Uncle Frank wakes us up, 17th January 1983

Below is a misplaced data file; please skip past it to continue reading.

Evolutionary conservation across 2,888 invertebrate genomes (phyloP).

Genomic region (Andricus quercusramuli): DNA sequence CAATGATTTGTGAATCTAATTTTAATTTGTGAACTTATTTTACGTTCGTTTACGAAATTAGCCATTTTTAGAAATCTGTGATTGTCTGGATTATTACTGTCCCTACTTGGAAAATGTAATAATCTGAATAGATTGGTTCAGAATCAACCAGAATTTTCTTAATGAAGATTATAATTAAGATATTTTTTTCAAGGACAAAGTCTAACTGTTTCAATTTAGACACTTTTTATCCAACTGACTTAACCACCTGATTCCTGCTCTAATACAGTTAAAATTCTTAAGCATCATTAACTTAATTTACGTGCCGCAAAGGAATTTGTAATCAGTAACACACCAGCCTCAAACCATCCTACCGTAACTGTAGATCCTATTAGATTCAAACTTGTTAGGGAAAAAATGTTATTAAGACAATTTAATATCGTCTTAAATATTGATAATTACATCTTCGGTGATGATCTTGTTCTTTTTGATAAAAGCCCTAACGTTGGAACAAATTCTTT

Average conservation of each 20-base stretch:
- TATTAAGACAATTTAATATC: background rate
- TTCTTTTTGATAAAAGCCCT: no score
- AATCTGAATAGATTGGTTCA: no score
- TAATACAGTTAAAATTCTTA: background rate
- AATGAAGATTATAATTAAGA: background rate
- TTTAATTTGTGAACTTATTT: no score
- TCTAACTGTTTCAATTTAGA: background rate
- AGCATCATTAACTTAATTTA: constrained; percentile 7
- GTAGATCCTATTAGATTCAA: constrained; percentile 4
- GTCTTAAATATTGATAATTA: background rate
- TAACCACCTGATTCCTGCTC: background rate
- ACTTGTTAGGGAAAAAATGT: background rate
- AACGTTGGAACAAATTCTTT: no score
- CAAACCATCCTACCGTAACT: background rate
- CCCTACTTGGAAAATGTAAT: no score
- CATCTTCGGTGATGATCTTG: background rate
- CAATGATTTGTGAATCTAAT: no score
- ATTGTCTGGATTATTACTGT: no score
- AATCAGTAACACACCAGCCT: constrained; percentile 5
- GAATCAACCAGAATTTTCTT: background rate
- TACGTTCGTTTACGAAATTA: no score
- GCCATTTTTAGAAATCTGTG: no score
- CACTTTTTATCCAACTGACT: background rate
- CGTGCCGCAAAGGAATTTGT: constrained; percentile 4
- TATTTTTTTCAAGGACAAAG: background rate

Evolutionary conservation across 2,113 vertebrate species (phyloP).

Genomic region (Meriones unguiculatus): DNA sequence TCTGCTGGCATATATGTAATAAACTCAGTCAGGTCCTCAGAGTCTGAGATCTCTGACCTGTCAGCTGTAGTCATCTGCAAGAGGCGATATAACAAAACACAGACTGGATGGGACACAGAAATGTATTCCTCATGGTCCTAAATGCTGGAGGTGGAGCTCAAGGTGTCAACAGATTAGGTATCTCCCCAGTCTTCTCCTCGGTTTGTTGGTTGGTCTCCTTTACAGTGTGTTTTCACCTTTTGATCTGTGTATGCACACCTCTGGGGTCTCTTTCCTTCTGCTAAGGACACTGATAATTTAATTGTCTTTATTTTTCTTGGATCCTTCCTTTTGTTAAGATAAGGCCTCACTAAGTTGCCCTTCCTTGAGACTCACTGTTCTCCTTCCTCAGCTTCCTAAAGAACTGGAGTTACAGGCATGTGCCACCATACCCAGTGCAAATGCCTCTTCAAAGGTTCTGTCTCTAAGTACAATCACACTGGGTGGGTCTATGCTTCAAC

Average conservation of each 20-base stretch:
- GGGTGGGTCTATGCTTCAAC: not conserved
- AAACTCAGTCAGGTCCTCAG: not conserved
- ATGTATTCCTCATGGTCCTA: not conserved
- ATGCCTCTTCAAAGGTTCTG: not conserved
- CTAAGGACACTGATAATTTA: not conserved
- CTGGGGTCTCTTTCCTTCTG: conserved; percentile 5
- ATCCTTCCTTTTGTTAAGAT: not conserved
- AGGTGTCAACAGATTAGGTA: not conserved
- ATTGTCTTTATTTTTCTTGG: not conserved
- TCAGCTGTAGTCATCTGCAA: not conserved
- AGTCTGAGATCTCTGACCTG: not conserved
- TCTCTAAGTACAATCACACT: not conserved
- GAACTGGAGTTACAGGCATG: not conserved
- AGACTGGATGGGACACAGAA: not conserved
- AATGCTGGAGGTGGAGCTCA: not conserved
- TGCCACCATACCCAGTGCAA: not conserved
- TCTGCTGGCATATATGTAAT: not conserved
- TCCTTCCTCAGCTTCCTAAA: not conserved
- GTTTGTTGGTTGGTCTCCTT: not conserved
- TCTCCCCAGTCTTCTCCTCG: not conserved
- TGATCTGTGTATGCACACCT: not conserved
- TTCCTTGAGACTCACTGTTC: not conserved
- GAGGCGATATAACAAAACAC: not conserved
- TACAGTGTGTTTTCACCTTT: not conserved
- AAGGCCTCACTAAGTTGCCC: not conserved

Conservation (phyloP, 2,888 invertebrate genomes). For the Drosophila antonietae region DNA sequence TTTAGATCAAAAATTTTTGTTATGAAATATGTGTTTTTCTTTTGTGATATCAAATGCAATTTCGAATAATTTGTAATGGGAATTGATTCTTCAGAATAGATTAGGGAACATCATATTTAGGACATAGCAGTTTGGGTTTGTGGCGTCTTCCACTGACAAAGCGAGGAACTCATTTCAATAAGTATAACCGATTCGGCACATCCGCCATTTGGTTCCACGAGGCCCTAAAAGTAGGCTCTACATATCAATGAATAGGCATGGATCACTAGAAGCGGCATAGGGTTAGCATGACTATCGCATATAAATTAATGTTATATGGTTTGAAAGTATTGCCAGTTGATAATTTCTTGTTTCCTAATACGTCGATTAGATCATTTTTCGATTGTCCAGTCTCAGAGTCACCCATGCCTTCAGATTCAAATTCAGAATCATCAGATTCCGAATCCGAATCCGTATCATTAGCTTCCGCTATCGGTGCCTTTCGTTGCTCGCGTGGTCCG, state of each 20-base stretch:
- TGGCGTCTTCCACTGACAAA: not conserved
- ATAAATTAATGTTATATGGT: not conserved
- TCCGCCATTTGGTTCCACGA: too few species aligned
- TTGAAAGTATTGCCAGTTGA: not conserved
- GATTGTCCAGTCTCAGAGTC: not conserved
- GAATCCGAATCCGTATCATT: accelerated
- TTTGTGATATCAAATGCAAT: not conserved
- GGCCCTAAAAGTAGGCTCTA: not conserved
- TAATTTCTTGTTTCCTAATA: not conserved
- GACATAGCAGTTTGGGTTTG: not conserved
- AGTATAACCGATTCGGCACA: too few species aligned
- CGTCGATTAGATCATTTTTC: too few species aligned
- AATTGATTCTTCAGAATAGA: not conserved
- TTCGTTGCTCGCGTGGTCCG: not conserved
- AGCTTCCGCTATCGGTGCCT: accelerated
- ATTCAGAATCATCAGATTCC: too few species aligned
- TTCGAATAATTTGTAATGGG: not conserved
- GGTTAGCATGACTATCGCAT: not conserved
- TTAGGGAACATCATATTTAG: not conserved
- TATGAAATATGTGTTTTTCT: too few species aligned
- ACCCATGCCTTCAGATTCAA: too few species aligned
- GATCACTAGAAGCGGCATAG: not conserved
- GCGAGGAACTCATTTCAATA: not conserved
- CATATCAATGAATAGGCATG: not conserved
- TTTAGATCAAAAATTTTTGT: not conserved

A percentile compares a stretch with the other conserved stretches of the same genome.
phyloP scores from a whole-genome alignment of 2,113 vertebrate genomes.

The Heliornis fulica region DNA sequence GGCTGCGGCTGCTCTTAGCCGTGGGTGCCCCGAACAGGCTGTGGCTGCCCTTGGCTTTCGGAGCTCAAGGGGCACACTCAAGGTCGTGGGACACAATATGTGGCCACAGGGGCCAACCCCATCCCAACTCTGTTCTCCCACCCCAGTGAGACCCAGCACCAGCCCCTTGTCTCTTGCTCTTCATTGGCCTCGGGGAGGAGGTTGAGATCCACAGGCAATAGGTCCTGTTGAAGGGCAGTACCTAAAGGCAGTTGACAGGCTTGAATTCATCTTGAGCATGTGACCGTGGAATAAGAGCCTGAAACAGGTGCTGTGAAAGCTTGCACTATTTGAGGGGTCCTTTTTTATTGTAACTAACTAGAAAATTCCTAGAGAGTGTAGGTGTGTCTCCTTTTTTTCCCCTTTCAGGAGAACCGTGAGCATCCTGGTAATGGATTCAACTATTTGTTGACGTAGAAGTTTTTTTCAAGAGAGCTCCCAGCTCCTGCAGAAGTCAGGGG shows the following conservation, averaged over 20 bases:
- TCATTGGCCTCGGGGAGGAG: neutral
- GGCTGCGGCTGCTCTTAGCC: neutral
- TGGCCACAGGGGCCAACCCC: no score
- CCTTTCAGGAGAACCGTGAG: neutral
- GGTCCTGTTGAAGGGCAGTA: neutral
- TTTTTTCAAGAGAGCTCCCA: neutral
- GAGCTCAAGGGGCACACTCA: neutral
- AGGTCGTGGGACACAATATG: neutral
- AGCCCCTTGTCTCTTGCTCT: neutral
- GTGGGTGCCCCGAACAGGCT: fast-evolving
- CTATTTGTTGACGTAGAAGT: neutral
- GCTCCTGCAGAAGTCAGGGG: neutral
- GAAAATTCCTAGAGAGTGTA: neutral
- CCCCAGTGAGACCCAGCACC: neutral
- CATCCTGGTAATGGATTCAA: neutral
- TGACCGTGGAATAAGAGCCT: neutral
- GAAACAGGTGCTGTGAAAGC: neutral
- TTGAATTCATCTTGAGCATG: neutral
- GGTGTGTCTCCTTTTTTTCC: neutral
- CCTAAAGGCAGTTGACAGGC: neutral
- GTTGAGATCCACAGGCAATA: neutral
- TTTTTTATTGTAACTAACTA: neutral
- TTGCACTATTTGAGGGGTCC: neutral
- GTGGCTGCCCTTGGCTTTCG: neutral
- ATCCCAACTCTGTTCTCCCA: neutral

The launch of breakfast telly in Britain was fairly controversial at the time, to the extent that when the IBA gave out their pitch documents for those wishing to bid for the franchise to run it, they continually referred to “if a breakfast licence is awarded”, giving them the opportunity to simply write off the whole thing. But at the Beeb, Ron Neil, editor of the soon-to-be-launched Breakfast Time, had a secret weapon to make watching telly at half past six in the morning the most natural thing in the world – Frank Bough. Having been on television non-stop for some twenty years, presenting Olympic Games and General Elections, Bough was a hugely popular figure among the audience, who knew they were in safe hands. His laid-back, avuncular approach combined credibility with cosiness, and so on that bleak January morning in 1983, those tuning in out of interest to “the last new thing in television”, in Neil’s words, were greeted with the lovely ring-a-ding theme tune (and incredibly long title sequence that goes on for well over a minute with a virtually static image) and then Frank’s opening words. His tone was reassuring and instantly you felt at home, and those opening moments, judged perfectly, set the tone for a big hit show. What’s just as important is what Frank’s wearing – as after he showed up for rehearsals wearing a jumper, Ron Neil immediately told him to stick with that for the shows itself, something of a departure from the old way of doing things at BBC News and an agreeably ordinary form of dress, exactly the kind of thing the average viewer would wear, making it seem totally inclusive. Allied to the mystique of Selina Scott, Breakfast Time got the mix exactly right and rightly thrashed the complacent ITV. Noel Edmonds, Russell Harty and Terry Wogan were also considered for the role of Breakfast Time anchor but none perhaps had Frank’s mix of authority and affability, and without him it’s questionable as to whether breakfast TV would have been a success in the UK.